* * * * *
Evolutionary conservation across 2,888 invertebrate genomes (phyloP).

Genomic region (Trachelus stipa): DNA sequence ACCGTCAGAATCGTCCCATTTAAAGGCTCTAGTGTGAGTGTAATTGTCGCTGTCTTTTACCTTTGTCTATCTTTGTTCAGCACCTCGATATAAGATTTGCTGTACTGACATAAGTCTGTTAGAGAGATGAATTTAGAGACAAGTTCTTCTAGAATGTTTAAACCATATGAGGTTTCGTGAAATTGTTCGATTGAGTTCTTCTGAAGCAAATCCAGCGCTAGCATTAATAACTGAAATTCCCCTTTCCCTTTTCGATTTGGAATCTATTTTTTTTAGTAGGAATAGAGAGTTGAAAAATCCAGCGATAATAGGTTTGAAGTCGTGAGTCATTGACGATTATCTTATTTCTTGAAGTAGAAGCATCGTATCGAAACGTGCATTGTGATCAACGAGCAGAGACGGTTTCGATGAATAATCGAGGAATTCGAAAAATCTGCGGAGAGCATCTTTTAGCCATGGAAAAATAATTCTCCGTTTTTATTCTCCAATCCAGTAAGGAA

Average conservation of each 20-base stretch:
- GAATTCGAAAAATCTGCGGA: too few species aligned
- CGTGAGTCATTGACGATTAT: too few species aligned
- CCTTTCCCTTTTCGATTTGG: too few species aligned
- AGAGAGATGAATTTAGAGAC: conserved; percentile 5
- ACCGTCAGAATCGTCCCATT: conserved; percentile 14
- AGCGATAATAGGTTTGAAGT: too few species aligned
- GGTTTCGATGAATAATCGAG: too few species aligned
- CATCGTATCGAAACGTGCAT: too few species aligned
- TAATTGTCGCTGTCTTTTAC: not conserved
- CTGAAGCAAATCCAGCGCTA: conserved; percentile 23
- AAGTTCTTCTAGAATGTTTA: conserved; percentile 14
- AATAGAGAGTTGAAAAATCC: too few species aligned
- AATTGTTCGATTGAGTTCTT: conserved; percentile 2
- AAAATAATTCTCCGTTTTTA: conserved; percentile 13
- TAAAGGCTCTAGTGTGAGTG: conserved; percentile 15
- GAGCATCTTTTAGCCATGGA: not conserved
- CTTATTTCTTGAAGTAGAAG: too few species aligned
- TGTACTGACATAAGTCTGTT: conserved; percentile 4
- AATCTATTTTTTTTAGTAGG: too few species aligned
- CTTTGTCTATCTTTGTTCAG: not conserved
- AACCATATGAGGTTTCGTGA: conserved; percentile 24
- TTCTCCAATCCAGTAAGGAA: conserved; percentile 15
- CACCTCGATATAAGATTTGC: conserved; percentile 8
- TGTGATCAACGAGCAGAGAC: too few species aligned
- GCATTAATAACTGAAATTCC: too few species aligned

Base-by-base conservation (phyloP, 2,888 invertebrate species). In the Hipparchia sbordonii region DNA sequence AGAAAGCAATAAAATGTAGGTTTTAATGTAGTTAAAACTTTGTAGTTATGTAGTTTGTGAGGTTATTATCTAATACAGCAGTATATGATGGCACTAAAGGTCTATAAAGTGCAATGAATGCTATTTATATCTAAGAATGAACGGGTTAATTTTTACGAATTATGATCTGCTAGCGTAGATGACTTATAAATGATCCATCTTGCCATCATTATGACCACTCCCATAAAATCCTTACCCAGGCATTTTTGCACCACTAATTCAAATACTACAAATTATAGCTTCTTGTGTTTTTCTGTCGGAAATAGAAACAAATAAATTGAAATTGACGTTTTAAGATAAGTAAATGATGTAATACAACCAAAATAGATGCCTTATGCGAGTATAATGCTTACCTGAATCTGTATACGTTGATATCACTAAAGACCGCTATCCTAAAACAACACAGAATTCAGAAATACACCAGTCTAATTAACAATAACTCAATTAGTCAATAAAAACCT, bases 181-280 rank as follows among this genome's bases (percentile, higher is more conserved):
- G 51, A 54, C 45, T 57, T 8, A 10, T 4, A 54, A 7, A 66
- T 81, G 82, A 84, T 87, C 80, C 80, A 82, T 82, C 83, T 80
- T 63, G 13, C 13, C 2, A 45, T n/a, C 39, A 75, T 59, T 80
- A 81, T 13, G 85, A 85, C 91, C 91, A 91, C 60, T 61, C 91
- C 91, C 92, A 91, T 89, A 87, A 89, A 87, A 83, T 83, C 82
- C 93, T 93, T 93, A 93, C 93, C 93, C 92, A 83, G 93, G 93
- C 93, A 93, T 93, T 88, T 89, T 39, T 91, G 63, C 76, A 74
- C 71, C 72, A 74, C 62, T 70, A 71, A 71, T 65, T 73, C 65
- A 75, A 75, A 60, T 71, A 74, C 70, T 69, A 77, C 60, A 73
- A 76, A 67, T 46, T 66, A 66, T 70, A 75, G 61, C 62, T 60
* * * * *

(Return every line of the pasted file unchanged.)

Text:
Evolutionary conservation across 2,888 invertebrate genomes (phyloP).

Genomic region (Trachelus stipa): DNA sequence ACCGTCAGAATCGTCCCATTTAAAGGCTCTAGTGTGAGTGTAATTGTCGCTGTCTTTTACCTTTGTCTATCTTTGTTCAGCACCTCGATATAAGATTTGCTGTACTGACATAAGTCTGTTAGAGAGATGAATTTAGAGACAAGTTCTTCTAGAATGTTTAAACCATATGAGGTTTCGTGAAATTGTTCGATTGAGTTCTTCTGAAGCAAATCCAGCGCTAGCATTAATAACTGAAATTCCCCTTTCCCTTTTCGATTTGGAATCTATTTTTTTTAGTAGGAATAGAGAGTTGAAAAATCCAGCGATAATAGGTTTGAAGTCGTGAGTCATTGACGATTATCTTATTTCTTGAAGTAGAAGCATCGTATCGAAACGTGCATTGTGATCAACGAGCAGAGACGGTTTCGATGAATAATCGAGGAATTCGAAAAATCTGCGGAGAGCATCTTTTAGCCATGGAAAAATAATTCTCCGTTTTTATTCTCCAATCCAGTAAGGAA

Average conservation of each 20-base stretch:
- GAATTCGAAAAATCTGCGGA: too few species aligned
- CGTGAGTCATTGACGATTAT: too few species aligned
- CCTTTCCCTTTTCGATTTGG: too few species aligned
- AGAGAGATGAATTTAGAGAC: conserved; percentile 5
- ACCGTCAGAATCGTCCCATT: conserved; percentile 14
- AGCGATAATAGGTTTGAAGT: too few species aligned
- GGTTTCGATGAATAATCGAG: too few species aligned
- CATCGTATCGAAACGTGCAT: too few species aligned
- TAATTGTCGCTGTCTTTTAC: not conserved
- CTGAAGCAAATCCAGCGCTA: conserved; percentile 23
- AAGTTCTTCTAGAATGTTTA: conserved; percentile 14
- AATAGAGAGTTGAAAAATCC: too few species aligned
- AATTGTTCGATTGAGTTCTT: conserved; percentile 2
- AAAATAATTCTCCGTTTTTA: conserved; percentile 13
- TAAAGGCTCTAGTGTGAGTG: conserved; percentile 15
- GAGCATCTTTTAGCCATGGA: not conserved
- CTTATTTCTTGAAGTAGAAG: too few species aligned
- TGTACTGACATAAGTCTGTT: conserved; percentile 4
- AATCTATTTTTTTTAGTAGG: too few species aligned
- CTTTGTCTATCTTTGTTCAG: not conserved
- AACCATATGAGGTTTCGTGA: conserved; percentile 24
- TTCTCCAATCCAGTAAGGAA: conserved; percentile 15
- CACCTCGATATAAGATTTGC: conserved; percentile 8
- TGTGATCAACGAGCAGAGAC: too few species aligned
- GCATTAATAACTGAAATTCC: too few species aligned

Base-by-base conservation (phyloP, 2,888 invertebrate species). In the Hipparchia sbordonii region DNA sequence AGAAAGCAATAAAATGTAGGTTTTAATGTAGTTAAAACTTTGTAGTTATGTAGTTTGTGAGGTTATTATCTAATACAGCAGTATATGATGGCACTAAAGGTCTATAAAGTGCAATGAATGCTATTTATATCTAAGAATGAACGGGTTAATTTTTACGAATTATGATCTGCTAGCGTAGATGACTTATAAATGATCCATCTTGCCATCATTATGACCACTCCCATAAAATCCTTACCCAGGCATTTTTGCACCACTAATTCAAATACTACAAATTATAGCTTCTTGTGTTTTTCTGTCGGAAATAGAAACAAATAAATTGAAATTGACGTTTTAAGATAAGTAAATGATGTAATACAACCAAAATAGATGCCTTATGCGAGTATAATGCTTACCTGAATCTGTATACGTTGATATCACTAAAGACCGCTATCCTAAAACAACACAGAATTCAGAAATACACCAGTCTAATTAACAATAACTCAATTAGTCAATAAAAACCT, bases 181-280 rank as follows among this genome's bases (percentile, higher is more conserved):
- G 51, A 54, C 45, T 57, T 8, A 10, T 4, A 54, A 7, A 66
- T 81, G 82, A 84, T 87, C 80, C 80, A 82, T 82, C 83, T 80
- T 63, G 13, C 13, C 2, A 45, T n/a, C 39, A 75, T 59, T 80
- A 81, T 13, G 85, A 85, C 91, C 91, A 91, C 60, T 61, C 91
- C 91, C 92, A 91, T 89, A 87, A 89, A 87, A 83, T 83, C 82
- C 93, T 93, T 93, A 93, C 93, C 93, C 92, A 83, G 93, G 93
- C 93, A 93, T 93, T 88, T 89, T 39, T 91, G 63, C 76, A 74
- C 71, C 72, A 74, C 62, T 70, A 71, A 71, T 65, T 73, C 65
- A 75, A 75, A 60, T 71, A 74, C 70, T 69, A 77, C 60, A 73
- A 76, A 67, T 46, T 66, A 66, T 70, A 75, G 61, C 62, T 60